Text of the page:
Thank you for sharing your opinion, but I simply do not agree with what you are saying here. My point is simply that one needs to be willing to look a bit more deeply at why one does something as that plays itself out in one's life. Just because renunciation is a virtue does not mean that such an action should not be looked at as to why it is undertaken.

And there is no reason to assume this action is being taken for any reason other than one's desire for more effective and distraction-free meditation. What you are calling aversion is nothing more than pragmatism.
Gain and loss, status and disgrace,
censure and praise, pleasure and pain:
these conditions among human beings are inconstant,
impermanent, subject to change.

Knowing this, the wise person, mindful,
ponders these changing conditions.
Desirable things don’t charm the mind,
undesirable ones bring no resistance.

His welcoming and rebelling are scattered,
gone to their end,
do not exist.
- Lokavipatti Sutta

Stuff I write about things.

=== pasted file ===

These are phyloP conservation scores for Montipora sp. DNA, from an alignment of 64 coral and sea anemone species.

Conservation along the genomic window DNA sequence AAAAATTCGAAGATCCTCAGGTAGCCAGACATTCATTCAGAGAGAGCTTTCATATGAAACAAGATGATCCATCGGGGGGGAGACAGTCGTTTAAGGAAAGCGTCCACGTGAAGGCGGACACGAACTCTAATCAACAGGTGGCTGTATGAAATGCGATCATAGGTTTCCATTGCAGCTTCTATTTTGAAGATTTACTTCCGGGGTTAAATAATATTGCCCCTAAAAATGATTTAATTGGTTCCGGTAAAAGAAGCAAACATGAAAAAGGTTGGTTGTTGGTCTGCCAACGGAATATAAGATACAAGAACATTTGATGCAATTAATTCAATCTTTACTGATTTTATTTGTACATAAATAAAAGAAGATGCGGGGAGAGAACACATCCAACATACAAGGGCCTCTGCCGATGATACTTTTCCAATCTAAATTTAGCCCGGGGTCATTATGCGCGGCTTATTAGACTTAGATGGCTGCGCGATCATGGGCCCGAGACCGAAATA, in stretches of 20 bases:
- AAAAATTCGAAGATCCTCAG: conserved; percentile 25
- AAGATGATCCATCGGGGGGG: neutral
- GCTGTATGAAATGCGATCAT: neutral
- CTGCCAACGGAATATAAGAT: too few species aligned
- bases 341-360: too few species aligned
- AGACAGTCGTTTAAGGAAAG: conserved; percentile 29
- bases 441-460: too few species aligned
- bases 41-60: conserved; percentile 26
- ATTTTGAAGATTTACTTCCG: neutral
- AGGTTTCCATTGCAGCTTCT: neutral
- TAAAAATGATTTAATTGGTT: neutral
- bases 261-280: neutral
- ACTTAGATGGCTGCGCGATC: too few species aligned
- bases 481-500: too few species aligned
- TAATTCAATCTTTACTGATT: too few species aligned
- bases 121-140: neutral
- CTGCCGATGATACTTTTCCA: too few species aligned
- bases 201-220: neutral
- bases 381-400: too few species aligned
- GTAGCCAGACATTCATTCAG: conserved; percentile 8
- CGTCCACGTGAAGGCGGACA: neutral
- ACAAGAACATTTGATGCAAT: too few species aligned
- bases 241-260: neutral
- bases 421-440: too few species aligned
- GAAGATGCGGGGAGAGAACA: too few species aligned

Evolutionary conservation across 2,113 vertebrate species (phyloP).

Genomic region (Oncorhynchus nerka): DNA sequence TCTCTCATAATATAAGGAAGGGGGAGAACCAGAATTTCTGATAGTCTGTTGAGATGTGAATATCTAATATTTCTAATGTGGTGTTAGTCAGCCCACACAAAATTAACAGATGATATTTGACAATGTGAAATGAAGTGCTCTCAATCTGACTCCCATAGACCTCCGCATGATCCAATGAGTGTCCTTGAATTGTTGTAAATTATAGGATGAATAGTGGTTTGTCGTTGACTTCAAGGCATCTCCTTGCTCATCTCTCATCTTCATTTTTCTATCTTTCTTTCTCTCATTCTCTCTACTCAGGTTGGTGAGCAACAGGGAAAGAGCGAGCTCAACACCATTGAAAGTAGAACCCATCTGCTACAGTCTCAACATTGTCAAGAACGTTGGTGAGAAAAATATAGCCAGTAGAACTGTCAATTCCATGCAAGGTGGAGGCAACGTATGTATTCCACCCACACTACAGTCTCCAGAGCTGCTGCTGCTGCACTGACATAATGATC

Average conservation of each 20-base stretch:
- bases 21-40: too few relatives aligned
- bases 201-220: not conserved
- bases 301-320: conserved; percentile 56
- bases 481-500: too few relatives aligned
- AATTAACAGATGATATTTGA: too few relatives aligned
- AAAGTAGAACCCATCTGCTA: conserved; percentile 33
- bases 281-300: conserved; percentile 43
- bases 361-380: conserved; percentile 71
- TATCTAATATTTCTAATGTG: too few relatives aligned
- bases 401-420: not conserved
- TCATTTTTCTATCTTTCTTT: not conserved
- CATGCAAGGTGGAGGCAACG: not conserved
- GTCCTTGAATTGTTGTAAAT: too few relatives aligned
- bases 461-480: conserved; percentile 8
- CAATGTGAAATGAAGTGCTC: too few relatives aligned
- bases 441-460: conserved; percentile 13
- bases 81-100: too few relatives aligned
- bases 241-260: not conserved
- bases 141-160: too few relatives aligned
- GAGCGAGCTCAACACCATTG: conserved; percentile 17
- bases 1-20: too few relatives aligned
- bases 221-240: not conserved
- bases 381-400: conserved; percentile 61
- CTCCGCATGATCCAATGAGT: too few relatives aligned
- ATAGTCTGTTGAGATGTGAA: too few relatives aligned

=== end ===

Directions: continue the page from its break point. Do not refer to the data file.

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Re: A clear mind more important than listening to music

Postby convivium » Thu Mar 21, 2013 8:36 pm

i'm glad to see the ajahn chah quotes posted without any context have sparked some discussion. music isn't really a need, however much it may seem to be to certain people in certain circumstances. vinaya followers need to be content with having needs for survival met, and not seek that which satisfies only self-interested wants. but for lay people or ordinary people, art and music can at least provide significant means to cope with daily life. sometimes we can't just go beyond coping in daily life. as far as escapism or means to subdue the aversion and craving of the will go, great art and music are among the most suitable alternatives to meditation in my experience.